said. "We're not going to leave
campus this year without a presi-
dent."
Gersovitz said the UEC hopes
to certify the presidential elec-
tions, but the CSG constitution
and compiled code say the presi-
dent must be seated after 10 days.
This could create logistical prob-
lems if this hearing is not resolved
within this time frame.
"The temporary restraining
order allows us to get the time to
write our opinion and the UEC
to hear the opinion again on
remand," Gersovitz said. "We're
worried that if we don't grant this
order that tomorrow the UEC
will certify the election deadlines
and that within 10 days, Parikh
has to be seated."
LSA senior Brendan Campbell,
the CSG vice president, said pre-

maturely certifying the president
would reflect poorly on CSG if the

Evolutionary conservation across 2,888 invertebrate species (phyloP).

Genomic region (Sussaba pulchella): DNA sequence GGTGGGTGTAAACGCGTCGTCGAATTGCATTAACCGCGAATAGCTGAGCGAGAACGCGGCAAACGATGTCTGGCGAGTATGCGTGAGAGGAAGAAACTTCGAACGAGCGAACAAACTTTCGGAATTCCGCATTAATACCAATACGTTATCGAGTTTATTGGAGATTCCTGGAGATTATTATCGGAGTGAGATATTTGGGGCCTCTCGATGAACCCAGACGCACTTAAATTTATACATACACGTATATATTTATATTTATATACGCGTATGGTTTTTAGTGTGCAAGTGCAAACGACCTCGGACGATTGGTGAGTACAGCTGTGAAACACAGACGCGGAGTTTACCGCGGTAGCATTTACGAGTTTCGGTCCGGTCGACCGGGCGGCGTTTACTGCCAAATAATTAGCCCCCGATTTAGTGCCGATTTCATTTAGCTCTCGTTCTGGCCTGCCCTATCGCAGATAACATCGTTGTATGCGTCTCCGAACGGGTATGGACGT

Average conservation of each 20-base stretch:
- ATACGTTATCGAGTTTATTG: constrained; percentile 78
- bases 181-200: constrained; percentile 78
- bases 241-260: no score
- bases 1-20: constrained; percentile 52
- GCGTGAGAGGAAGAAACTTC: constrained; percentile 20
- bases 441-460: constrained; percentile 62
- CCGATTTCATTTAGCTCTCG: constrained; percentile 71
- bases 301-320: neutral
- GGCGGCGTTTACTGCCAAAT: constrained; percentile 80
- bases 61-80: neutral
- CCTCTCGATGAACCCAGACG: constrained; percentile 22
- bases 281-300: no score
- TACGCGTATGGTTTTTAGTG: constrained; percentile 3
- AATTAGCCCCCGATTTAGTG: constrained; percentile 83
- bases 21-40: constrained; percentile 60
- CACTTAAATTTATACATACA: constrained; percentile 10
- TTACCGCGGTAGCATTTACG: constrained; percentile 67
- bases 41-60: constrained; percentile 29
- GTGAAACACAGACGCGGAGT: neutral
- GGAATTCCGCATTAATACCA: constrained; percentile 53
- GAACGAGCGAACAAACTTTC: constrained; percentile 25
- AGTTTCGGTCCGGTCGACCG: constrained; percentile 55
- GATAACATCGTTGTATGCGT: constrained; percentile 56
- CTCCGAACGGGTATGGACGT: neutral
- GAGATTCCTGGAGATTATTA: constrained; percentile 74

impending UEC hearing disqual-
ifies the president-elect.
"If a candidate is removed
from the ballot, but has already
been certified as the winner, it
will create serious problems for
the true winner of the election,"
Campbell said.
Election director Peter Borock
said there is a chance that in light
of this remand, the UEC will not
return to hold this hearing.
"This is going to be going for
a while," Borock said. "I don't
want to speak hyperbolically, but
there's a chance that the UEC just
resigns en masse, because they
can't do this anymore."
Borock added: "To be honest,
I don't know if they can do this
anymore. It's taken six weeks out
of everyone's life... (CSG) might
have to find new members (of the
UEC)."